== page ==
he first part of each chapter, “by water,” describes the trip boating along from one section of the river to the next. I briefly describe my experiences and then tell of the history and natural history of that area of the river. The last part of each chapter, “by land,” tells you about that same section if you are going along the river by land in a car. The “by land” sections are much shorter, so even if you are going by car, you need to read the “by water” sections to get all the history and background. The Appendices, “Information for Boaters” and “Places to Visit, Stay, and Eat,” contain many general, practical hints as well as information on food and lodging and tourist sites. It seemed better to put all this together for your touring convenience.


“All of this action [the exploration of Florida by sixteenth-century Spanish explorers] was taking place on Florida shores long before that crowd came over on the Mayflower and got all the publicity!” —Hampton Dunn, Tampa: A Pictorial History lorida rivers have fascinated me for the past forty years, ever since I moved to the state in 1969 to begin my teaching career at the University of Florida. I discovered that the state had two rivers with the same name (Withlacoochee), that one river flowed north (St. Johns), that what I thought was only a swamp was actually a river of grass that flowed into Florida Bay (the Everglades), that one river has two other rivers as its source (the Apalachicola from the Flint and Chattahoochee rivers), and that the Hillsborough River used to be on the east coast of Florida. Not that it actually moved from one side to the other, but what became the Halifax and Indian rivers in fact had at one time been called the Hillsborough. There is also a Hillsboro River in south Florida with a name that may come from a shortening of Hillsborough. I’ve always preferred the state’s rivers to the ocean (too many dangers like sharks, jellyfish, and riptides) and lakes (too many alligators, waterborne diseases, and hydrilla plants). So in 2003 I boated the complete St. Johns River from its source to Mayport on the Atlantic Ocean. Then in 2008 I made a series of one-day boating trips on the Suwannee River with a skilled guide/alligator hunter, Cary Crutchfield, who lived on the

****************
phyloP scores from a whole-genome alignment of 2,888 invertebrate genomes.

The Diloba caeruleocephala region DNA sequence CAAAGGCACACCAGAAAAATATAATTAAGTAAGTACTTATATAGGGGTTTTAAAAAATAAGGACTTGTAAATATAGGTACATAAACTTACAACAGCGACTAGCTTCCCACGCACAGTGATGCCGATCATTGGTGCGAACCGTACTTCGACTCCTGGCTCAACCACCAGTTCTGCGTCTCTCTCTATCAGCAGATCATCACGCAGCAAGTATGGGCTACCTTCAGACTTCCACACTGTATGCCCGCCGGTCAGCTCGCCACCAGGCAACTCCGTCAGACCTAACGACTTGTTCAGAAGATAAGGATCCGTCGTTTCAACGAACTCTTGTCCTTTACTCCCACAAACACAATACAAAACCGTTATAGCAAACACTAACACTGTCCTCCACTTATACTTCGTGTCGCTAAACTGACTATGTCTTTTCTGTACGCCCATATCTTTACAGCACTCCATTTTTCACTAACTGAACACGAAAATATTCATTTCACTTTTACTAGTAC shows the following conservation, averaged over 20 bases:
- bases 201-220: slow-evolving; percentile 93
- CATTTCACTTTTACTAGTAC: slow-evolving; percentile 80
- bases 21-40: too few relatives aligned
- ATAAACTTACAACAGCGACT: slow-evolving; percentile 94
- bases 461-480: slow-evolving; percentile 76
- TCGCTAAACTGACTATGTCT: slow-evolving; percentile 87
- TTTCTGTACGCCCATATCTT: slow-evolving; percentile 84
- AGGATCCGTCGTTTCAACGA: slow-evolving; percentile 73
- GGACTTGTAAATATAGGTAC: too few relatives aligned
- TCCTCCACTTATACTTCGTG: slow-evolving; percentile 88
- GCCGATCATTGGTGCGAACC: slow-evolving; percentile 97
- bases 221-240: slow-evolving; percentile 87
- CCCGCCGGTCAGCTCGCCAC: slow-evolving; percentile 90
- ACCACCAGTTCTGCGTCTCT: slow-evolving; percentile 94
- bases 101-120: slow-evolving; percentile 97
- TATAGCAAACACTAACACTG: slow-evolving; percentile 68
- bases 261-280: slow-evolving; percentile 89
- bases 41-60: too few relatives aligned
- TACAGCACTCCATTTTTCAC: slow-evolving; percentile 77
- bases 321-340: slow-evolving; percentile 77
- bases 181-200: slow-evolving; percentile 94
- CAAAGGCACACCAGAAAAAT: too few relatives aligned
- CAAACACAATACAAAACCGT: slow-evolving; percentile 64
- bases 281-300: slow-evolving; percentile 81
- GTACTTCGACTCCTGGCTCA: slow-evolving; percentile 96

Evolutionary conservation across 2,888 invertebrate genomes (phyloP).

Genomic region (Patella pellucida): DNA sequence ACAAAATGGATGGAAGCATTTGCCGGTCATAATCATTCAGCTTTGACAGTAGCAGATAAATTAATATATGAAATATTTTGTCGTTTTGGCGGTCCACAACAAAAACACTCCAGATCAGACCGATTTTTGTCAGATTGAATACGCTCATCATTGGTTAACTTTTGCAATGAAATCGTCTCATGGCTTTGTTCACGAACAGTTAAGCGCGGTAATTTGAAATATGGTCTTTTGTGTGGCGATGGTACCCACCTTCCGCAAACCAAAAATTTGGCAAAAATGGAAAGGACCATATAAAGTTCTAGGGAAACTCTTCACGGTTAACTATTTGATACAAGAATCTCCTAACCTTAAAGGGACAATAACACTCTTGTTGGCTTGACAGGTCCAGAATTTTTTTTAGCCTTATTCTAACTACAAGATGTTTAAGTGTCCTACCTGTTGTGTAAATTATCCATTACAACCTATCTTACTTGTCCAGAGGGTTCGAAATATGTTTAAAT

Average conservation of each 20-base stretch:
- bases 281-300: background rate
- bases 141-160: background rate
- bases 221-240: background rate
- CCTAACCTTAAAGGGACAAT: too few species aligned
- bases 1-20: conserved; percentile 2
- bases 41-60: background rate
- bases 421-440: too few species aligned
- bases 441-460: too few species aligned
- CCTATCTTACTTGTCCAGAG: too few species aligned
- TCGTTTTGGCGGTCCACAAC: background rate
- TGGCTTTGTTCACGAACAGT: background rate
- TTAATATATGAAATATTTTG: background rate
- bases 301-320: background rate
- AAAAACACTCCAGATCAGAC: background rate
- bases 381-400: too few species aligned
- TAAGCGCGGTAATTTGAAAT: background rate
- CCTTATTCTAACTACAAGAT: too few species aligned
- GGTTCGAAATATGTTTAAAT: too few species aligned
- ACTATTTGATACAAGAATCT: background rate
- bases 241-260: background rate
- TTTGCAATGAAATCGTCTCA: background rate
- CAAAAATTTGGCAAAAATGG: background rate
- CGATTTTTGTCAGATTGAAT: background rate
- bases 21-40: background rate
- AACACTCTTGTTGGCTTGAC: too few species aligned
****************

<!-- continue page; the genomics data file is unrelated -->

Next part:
My guide and I boated the river by canoe (photo on the left) in the upper parts and in a larger bass boat in the lower parts.